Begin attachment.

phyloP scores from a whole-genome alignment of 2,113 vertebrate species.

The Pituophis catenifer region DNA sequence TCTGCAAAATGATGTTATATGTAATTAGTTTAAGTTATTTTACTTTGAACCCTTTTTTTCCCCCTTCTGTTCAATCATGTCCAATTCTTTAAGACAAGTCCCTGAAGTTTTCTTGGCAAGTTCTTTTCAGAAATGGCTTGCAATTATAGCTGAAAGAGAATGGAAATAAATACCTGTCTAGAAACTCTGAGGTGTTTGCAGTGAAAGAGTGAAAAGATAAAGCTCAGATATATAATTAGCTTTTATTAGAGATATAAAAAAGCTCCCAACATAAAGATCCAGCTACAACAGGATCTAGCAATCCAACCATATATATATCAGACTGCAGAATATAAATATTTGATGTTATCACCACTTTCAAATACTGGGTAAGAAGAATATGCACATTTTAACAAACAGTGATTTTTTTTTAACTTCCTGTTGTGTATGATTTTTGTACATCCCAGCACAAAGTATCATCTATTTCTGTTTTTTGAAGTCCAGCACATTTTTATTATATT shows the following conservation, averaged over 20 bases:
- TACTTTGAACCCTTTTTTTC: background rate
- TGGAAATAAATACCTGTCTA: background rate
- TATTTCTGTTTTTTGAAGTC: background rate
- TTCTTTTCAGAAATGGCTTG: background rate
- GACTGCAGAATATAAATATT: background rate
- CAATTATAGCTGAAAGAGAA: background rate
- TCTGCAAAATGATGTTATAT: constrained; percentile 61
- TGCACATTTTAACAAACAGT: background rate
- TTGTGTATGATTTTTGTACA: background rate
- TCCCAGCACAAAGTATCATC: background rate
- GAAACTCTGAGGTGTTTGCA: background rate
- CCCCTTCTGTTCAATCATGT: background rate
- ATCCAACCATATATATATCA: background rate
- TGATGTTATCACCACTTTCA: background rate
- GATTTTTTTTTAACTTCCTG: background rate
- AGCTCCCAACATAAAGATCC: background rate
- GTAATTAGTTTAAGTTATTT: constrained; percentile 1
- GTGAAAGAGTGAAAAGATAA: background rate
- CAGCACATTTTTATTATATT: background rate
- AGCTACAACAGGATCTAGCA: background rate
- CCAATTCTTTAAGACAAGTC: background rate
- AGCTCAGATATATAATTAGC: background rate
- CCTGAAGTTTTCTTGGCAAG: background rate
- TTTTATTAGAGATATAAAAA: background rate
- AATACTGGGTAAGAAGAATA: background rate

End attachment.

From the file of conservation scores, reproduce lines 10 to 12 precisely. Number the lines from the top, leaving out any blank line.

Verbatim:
- TGCACATTTTAACAAACAGT: background rate
- TTGTGTATGATTTTTGTACA: background rate
- TCCCAGCACAAAGTATCATC: background rate